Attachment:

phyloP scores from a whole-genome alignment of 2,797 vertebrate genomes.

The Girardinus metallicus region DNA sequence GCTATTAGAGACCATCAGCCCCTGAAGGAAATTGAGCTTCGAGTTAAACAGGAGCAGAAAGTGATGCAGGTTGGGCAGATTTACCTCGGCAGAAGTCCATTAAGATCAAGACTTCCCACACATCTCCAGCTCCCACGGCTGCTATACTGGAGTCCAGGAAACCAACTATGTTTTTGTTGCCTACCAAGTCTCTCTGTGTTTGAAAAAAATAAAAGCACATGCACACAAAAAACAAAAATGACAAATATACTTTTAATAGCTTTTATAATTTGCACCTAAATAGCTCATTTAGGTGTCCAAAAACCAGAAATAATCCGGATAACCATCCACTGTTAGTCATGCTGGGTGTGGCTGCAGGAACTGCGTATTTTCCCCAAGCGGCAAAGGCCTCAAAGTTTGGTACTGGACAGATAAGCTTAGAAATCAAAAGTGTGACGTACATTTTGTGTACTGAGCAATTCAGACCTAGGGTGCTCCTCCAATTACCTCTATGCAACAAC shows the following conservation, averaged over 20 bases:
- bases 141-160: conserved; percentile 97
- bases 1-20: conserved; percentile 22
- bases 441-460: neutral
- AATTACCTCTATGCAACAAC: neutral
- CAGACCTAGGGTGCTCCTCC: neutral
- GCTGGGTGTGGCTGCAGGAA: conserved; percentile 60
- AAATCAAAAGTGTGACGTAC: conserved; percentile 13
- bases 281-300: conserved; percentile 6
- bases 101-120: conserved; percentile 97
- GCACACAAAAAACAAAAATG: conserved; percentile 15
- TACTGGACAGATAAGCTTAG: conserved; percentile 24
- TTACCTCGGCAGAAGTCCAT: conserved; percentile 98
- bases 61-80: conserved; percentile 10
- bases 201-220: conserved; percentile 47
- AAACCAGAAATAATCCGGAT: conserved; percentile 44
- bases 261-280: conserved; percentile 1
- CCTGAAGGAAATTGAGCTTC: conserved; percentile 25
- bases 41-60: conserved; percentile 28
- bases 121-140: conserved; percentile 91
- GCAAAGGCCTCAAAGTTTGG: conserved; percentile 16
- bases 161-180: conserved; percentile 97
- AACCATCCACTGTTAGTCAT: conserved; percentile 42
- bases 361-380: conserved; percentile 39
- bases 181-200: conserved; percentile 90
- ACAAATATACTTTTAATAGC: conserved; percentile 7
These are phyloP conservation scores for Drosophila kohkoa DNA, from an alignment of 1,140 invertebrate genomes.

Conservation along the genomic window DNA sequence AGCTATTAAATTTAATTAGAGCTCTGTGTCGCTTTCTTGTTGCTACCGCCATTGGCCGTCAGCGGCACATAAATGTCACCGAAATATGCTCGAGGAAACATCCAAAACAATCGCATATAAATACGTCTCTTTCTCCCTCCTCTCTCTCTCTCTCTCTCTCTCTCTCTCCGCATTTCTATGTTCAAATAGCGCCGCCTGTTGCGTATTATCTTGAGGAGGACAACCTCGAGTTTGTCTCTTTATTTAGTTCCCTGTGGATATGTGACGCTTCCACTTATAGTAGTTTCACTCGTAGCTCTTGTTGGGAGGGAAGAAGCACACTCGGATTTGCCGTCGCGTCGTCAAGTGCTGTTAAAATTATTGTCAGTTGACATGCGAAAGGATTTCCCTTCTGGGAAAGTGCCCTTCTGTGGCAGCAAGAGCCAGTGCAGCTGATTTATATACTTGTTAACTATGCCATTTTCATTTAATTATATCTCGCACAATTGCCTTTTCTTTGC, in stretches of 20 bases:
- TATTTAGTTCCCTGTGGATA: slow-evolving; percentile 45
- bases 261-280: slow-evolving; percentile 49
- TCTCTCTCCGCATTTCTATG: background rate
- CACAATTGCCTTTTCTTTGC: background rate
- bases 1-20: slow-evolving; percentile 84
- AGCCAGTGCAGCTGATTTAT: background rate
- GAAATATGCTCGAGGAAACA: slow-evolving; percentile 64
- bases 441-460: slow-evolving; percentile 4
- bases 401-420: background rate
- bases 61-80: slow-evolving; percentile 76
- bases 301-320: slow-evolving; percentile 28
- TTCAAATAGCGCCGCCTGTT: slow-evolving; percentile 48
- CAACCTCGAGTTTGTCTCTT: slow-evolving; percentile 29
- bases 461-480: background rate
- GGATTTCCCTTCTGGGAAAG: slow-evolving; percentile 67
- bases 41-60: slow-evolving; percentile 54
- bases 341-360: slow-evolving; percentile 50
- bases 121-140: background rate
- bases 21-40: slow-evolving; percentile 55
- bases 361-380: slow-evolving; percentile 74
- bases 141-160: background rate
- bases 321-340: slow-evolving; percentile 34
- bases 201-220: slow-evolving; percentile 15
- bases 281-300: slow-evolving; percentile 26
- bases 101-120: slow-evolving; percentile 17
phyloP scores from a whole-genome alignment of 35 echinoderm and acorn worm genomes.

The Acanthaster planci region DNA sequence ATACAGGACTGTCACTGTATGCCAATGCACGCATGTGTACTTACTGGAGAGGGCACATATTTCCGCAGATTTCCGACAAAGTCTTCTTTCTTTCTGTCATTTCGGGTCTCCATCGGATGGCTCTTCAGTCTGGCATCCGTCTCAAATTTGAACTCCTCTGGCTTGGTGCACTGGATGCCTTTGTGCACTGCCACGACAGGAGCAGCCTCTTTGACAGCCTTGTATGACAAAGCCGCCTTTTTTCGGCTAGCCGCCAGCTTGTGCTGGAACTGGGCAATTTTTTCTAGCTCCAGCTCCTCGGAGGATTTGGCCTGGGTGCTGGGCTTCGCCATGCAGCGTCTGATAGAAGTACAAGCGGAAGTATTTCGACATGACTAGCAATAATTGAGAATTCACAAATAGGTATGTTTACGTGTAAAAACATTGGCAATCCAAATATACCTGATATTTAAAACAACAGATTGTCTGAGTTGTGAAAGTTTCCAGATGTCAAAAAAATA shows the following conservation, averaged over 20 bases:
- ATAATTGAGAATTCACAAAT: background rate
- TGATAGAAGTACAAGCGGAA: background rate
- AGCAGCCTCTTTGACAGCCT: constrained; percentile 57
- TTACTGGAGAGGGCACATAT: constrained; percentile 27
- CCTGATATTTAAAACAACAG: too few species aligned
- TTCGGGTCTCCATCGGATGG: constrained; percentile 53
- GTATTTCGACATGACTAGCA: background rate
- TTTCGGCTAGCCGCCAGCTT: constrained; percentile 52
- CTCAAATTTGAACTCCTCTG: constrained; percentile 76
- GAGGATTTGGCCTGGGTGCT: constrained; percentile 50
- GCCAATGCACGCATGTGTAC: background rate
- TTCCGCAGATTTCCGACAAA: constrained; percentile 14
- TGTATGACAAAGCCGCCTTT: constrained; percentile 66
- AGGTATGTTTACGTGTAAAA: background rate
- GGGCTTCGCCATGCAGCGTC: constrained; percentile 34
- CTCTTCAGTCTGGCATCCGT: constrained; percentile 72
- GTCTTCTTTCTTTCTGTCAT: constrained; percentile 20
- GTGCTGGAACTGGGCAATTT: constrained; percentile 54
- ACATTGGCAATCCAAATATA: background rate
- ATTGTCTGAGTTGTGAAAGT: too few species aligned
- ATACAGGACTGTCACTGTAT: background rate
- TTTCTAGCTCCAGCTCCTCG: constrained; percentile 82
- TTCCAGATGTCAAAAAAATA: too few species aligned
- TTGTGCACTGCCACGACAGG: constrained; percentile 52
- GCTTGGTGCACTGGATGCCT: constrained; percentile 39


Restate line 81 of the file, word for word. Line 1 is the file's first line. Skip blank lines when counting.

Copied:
- GCTTGGTGCACTGGATGCCT: constrained; percentile 39